Develop a list of all income sources and funding amounts and schedule of income including Investments, Social Security, Pension, Catastrophic Medical Insurance Reimbursement, Health Insurance reimbursement, Medicaid reimbursement, Medicare reimbursement, Medigap reimbursement, and Long Term Health Insurance reimbursement.
Determine the method and nature of income including Cash, Checks, Direct Deposit.
Create a tracking system by using a diary, spreadsheet or custom software into which you can enter your transactions or actions taken on your loved one’s behalf.
Trust between the individual whose finances you are managing, and you, is central to facilitating all of this. Of course, your own personal integrity while you manage someone else’s finances is very important.
If you can be made a joint account holder on your loved one’s accounts, then the process is slightly easier. Even if you hold a Durable Power of Attorney with the appropriate rights, you have more legal standing, but you may encounter issues with the banks, and other financial organizations.
There is no blueprint for how to manage your own finances or someone else’s for that matter.
Additional help from LBDRC’s Director of Community Outreach, Susan Visconti:
Legal Matters, Asset Protection
When one of our senior family members becomes ill, very often a family is in such great distress/crisis as they begin the process to navigate the medical diagnosis, proper treatment, and the exhausting tasks of doctor visits and ongoing medical tests, that they are not able to focus on the more practical legal matters that will greatly impact their ability to provide their loved one with the best care–in the best environment–as LBD progresses.
It is quite understandable that the family makes their loved one’s health and well-being the primary concern–and may even be in such a state of emotional turmoil–that they think it is cold & calculating to even think about “money issues” as they start the journey of caregiving. Unfortunately, part of being a caregiver is to deal with all matters of providing the full spectrum of good, quality care. The legal applications, if not addressed early on, may have a very negative impact on one’s ability to have the type of care that is suitable for each patient’s personal family values. The practical points listed below are not meant for one set of circumstances or values as opposed to another. These are life documents that would be most appropriate and are applicable for most of us in our lives in any medical circumstances.
Time is a critical component in getting the proper legal documents set up. Going through the trials and tribulations of early Asset Protection will definitely save great heartache later on when a family is working so hard to get through the escalation of this disease. It is really tough to emotionally deal with the news of a disease such as Lewy Body Dementia and worry about how this will impact your family member — but it is also the start of a ticking clock to put everything into place for future needs that one isn’t truly able to perceive at that moment. Trust me, as difficult as it is, it will help avoid unnecessary hardship, distress and emotional fallout down the road!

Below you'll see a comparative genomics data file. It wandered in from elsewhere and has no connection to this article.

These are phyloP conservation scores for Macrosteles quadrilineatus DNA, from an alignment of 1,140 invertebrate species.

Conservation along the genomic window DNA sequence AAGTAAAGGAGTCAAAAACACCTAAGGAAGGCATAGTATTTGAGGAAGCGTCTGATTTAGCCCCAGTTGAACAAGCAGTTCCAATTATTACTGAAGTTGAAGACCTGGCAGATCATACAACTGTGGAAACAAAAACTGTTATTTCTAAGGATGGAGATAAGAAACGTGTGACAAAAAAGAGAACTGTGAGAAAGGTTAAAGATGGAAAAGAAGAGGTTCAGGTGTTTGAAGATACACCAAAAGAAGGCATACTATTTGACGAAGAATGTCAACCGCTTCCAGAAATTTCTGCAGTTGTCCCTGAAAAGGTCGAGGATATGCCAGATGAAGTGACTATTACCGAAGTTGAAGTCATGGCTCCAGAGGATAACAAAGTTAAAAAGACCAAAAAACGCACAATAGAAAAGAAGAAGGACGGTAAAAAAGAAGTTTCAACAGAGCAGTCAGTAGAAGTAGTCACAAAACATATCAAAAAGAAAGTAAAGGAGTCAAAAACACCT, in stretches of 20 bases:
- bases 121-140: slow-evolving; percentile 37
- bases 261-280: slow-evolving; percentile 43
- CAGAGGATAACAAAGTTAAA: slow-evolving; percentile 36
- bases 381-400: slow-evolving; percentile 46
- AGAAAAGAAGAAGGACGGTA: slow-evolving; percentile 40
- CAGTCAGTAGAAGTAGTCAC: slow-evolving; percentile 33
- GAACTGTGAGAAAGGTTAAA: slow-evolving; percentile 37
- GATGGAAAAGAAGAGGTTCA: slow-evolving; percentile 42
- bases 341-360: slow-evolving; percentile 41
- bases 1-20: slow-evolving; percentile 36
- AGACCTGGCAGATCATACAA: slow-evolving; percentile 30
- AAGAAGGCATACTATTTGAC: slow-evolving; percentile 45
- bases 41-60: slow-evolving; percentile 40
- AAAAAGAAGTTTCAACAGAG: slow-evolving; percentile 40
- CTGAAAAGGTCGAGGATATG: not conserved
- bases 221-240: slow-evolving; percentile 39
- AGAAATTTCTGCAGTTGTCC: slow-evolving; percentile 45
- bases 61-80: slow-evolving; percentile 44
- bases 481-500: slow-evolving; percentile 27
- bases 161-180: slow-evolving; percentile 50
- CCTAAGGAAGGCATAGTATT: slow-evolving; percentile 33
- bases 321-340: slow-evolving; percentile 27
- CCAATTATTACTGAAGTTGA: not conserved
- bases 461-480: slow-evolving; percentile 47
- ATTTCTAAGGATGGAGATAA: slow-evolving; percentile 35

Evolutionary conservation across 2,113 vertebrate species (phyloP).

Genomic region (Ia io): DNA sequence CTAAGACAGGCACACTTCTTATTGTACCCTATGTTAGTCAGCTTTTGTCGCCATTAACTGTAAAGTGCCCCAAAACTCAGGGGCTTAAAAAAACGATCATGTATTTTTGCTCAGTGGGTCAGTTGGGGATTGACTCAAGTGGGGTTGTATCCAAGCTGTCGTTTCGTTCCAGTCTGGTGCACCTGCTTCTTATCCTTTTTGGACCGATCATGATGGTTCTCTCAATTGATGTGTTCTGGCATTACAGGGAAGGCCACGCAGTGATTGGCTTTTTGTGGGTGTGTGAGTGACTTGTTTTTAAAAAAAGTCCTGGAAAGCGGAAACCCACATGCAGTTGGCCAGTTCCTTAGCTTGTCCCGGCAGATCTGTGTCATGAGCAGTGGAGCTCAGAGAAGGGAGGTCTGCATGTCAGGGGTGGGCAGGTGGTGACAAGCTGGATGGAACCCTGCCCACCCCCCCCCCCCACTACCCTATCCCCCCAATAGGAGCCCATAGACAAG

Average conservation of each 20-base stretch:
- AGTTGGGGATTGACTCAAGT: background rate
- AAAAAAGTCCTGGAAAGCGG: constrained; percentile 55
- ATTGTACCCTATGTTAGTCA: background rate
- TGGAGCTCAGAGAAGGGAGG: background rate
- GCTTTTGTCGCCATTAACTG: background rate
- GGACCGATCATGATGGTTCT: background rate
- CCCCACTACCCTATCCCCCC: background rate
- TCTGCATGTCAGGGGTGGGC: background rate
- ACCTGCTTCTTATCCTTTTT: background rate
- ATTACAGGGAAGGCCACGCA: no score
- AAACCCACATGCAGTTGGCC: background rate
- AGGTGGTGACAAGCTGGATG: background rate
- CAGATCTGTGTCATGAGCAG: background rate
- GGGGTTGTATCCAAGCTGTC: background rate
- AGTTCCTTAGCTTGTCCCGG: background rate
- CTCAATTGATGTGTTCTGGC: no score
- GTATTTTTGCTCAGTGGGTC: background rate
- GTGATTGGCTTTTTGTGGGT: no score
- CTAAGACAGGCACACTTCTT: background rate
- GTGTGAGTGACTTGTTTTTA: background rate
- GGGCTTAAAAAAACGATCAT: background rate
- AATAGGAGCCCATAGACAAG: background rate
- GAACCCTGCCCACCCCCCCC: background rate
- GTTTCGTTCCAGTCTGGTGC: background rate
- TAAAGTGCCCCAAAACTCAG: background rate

First, there are the basics of what most people generally need to have as their Legal Documents: a Will, a Living Will, Health Care Proxy, Power of Attorney and, where necessary, an Irrevocable Trust (to protect assets in case it is necessary to use the services of Medicaid and a Nursing Home).
A Will is a legal instrument to designate directives for an executor to administer after you have passed. It stipulates many things. Most importantly, it distributes your assets (money, IRAs, stocks & bonds, real estate and personal belongings — everything from clothing, to furniture, to artwork, to collectibles, to real estate, etc. It also designates who you entrust to be your executor; it can be more than one person also known as co-executors. You need to choose this person(s) carefully – whether they are family members, friends or an attorney. It should be someone who is trustworthy and in whom you have faith that they will follow your wishes as outlined in the document of the Will.
There are many issues to be aware of such as whether each of your children receive equal or partial shares of assets, whether their children or spouses are included, if one child is deceased prior to your passing does that person’s share go to the deceased child’s children/spouse or just to the living children. If a person has no direct heirs, the distribution of their assets needs to be carefully stated. An attorney who is well established in dealing with Elder Law and Advocacy is your best choice. An excellent way to obtain an Elder Law Specialist is by referral from family and friends who have been through similar situations and were happy with the process. Another Resource to check with is The National Academy of Elder Law Attorneys at 520-881-4005.